From Contagion Live
May 5, 2020
As children born in 2015 and 2016 with congenital Zika syndrome age, investigators are gradually able to assess neurodevelopmental outcomes.
The team behind a recent study published in JAMA Network Open observed substantial developmental delays at ages 2-3 years across all areas evaluated. The investigators also found that severity of microcephaly at birth was significantly associated with the severity of these developmental delays.
The study was a case series of behavioral and medical needs of 121 young children with serologic confirmation of congenital Zika syndrome . Children were assessed at a rehabilitation center in the Brazilian city of Recife, starting in January of 2018 and intended to continue for a 5-year total longitudinal term.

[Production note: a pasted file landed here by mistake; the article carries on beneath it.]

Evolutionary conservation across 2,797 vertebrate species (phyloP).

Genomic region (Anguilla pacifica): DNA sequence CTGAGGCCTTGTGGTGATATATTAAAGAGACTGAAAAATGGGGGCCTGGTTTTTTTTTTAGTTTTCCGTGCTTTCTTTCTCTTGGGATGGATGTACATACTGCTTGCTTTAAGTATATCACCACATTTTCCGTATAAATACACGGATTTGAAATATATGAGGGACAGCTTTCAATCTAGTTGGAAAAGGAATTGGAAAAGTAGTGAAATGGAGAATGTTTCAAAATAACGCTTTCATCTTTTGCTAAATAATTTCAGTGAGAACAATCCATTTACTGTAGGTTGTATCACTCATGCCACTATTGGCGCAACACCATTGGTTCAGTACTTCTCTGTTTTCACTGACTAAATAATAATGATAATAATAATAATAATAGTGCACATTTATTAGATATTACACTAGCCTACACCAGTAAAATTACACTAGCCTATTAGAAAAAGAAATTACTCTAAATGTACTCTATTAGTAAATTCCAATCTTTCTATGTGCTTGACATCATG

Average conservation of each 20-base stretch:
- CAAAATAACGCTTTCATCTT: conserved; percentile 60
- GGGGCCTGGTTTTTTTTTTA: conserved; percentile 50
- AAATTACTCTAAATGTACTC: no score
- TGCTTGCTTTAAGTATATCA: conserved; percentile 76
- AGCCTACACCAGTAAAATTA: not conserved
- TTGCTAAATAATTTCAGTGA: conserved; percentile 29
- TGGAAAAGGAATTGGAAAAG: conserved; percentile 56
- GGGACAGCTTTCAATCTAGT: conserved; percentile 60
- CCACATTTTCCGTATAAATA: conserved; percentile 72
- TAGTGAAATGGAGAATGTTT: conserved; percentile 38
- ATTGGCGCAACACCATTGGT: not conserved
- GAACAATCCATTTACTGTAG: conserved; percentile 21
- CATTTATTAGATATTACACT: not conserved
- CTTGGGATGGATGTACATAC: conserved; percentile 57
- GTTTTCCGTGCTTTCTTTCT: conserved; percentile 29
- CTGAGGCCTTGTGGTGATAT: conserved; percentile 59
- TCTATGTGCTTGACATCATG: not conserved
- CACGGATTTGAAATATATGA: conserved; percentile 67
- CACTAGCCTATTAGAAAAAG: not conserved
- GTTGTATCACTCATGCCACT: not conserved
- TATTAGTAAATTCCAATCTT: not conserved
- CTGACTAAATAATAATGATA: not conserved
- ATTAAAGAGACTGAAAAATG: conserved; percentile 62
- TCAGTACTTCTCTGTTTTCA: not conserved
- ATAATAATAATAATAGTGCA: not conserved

The comprehensive assessment was based on the Brazilian edition of the Bayley Scales of Infant and Toddler Development, administered by trained specialists. Interviews with caregivers and reviews of medical records provided basic demographic information and comorbid medical conditions.
The median age of participants was 31.2 months. The gender distribution was 58 boys and 61 girls. Out of 121 children, 99 children had microcephaly at birth with 74 cases classified as severe. A majority of participants, between n106 to 118, scored at the floor of 1 or more scales. There was, however, variability on raw and age-equivalent scores. A standard score of 55 for the cognitive domain was assigned to children with raw scores between 1-42, for example.